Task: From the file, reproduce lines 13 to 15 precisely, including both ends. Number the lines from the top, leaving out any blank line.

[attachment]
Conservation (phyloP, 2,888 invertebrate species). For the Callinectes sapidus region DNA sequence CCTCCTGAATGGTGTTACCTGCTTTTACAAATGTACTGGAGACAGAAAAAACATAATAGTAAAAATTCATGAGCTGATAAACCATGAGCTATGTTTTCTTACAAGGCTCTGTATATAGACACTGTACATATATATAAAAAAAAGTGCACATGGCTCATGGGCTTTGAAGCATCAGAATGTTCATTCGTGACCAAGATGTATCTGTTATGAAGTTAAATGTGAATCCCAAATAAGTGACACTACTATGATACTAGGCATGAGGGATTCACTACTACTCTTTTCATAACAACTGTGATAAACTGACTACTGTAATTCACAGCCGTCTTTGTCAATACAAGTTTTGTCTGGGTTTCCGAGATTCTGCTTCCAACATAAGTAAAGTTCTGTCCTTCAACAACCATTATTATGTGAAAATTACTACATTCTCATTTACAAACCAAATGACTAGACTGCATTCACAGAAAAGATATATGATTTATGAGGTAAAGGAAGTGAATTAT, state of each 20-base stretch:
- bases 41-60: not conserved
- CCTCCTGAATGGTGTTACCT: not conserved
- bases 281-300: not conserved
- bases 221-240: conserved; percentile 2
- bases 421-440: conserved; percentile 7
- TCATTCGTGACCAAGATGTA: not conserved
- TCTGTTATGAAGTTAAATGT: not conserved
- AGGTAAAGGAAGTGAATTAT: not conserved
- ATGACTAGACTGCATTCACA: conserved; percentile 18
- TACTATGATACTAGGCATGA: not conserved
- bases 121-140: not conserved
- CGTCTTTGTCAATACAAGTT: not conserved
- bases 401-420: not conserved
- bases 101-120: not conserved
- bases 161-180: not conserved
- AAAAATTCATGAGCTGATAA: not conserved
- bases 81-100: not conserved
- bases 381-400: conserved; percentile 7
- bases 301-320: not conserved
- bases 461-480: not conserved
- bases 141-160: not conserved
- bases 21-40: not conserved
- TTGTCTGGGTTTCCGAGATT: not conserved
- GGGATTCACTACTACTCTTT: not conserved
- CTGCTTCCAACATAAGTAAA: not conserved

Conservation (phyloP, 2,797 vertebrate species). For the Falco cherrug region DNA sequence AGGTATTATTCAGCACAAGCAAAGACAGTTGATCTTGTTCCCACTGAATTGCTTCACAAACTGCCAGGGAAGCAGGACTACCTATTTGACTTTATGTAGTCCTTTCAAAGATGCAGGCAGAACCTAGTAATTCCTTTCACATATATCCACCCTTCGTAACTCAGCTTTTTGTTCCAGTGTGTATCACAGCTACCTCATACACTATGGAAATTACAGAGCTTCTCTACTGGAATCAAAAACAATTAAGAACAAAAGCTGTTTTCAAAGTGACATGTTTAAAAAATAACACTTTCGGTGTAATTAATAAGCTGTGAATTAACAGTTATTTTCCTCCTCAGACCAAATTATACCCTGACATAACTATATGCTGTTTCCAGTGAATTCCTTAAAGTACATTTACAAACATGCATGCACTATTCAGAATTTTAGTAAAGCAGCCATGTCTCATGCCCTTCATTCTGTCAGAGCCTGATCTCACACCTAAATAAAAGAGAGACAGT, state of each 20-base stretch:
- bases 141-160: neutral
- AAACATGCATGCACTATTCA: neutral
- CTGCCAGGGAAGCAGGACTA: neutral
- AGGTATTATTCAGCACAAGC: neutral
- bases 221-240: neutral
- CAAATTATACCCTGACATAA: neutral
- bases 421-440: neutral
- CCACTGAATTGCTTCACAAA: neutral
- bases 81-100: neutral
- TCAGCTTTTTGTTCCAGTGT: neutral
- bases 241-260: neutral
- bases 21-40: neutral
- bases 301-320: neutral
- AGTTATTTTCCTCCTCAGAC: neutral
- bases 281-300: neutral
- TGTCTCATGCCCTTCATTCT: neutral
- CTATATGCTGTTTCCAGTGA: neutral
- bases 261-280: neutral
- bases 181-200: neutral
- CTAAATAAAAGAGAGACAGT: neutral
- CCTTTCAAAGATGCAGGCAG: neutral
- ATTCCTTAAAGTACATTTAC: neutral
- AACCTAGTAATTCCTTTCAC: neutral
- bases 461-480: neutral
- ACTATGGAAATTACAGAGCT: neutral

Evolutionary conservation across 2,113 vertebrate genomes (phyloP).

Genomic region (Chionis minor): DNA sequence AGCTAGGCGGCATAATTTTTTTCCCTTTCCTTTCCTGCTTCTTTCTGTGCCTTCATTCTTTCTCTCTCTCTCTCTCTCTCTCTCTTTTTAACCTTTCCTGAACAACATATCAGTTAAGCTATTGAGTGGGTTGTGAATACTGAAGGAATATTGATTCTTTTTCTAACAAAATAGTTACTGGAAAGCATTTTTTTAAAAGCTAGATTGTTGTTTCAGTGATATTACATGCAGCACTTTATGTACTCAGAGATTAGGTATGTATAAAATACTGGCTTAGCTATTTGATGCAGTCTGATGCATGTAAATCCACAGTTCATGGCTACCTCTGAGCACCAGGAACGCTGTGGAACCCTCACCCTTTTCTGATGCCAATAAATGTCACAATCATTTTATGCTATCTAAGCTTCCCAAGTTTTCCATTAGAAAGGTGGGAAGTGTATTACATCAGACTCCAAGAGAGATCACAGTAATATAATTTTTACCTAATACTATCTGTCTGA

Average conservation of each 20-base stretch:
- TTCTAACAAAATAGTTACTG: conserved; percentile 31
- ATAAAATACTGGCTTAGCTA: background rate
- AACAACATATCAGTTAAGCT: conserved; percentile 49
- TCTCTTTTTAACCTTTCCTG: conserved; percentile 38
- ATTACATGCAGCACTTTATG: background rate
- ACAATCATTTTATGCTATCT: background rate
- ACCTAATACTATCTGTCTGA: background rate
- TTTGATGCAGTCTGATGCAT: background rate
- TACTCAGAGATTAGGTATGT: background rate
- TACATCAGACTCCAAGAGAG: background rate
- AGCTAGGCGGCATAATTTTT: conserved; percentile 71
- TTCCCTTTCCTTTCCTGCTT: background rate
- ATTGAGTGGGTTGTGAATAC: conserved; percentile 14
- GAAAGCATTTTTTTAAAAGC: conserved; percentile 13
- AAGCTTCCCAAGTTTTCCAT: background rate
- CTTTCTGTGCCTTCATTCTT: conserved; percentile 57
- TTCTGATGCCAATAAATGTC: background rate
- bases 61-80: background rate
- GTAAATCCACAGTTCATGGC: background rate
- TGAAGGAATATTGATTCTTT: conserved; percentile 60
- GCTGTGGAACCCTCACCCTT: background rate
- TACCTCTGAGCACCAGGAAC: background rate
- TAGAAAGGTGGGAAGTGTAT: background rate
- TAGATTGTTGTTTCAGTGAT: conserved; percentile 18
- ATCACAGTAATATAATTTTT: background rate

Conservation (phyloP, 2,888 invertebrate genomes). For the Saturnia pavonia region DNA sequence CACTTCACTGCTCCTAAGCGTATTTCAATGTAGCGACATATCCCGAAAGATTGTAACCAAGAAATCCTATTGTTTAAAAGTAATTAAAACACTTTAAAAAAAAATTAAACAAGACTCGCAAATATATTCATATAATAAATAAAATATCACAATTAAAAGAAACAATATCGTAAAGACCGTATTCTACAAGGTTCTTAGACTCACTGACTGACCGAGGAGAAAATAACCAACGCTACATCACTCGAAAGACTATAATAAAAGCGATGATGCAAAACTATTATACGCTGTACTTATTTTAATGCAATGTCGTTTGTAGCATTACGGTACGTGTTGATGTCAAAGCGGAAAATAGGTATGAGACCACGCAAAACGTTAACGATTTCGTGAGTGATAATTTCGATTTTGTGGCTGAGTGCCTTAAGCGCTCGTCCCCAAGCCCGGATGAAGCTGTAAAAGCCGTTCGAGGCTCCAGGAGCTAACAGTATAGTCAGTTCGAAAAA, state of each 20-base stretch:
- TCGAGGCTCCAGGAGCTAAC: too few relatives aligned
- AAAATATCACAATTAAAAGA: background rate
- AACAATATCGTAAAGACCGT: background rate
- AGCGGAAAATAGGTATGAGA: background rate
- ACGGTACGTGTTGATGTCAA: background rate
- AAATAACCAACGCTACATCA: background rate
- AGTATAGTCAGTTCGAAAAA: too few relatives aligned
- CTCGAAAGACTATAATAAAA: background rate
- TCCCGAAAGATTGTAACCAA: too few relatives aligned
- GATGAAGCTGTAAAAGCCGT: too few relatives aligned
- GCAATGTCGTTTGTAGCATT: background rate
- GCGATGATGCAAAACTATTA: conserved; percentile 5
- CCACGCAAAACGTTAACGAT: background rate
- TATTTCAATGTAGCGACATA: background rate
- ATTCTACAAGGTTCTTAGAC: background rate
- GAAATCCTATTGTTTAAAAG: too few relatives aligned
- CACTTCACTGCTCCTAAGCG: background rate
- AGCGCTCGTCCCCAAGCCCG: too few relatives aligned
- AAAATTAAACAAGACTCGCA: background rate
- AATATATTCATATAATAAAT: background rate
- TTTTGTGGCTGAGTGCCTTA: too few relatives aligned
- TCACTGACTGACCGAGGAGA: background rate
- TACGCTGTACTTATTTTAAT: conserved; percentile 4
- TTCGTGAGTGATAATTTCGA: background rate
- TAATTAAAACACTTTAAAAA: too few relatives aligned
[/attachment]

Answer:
- CGTCTTTGTCAATACAAGTT: not conserved
- bases 401-420: not conserved
- bases 101-120: not conserved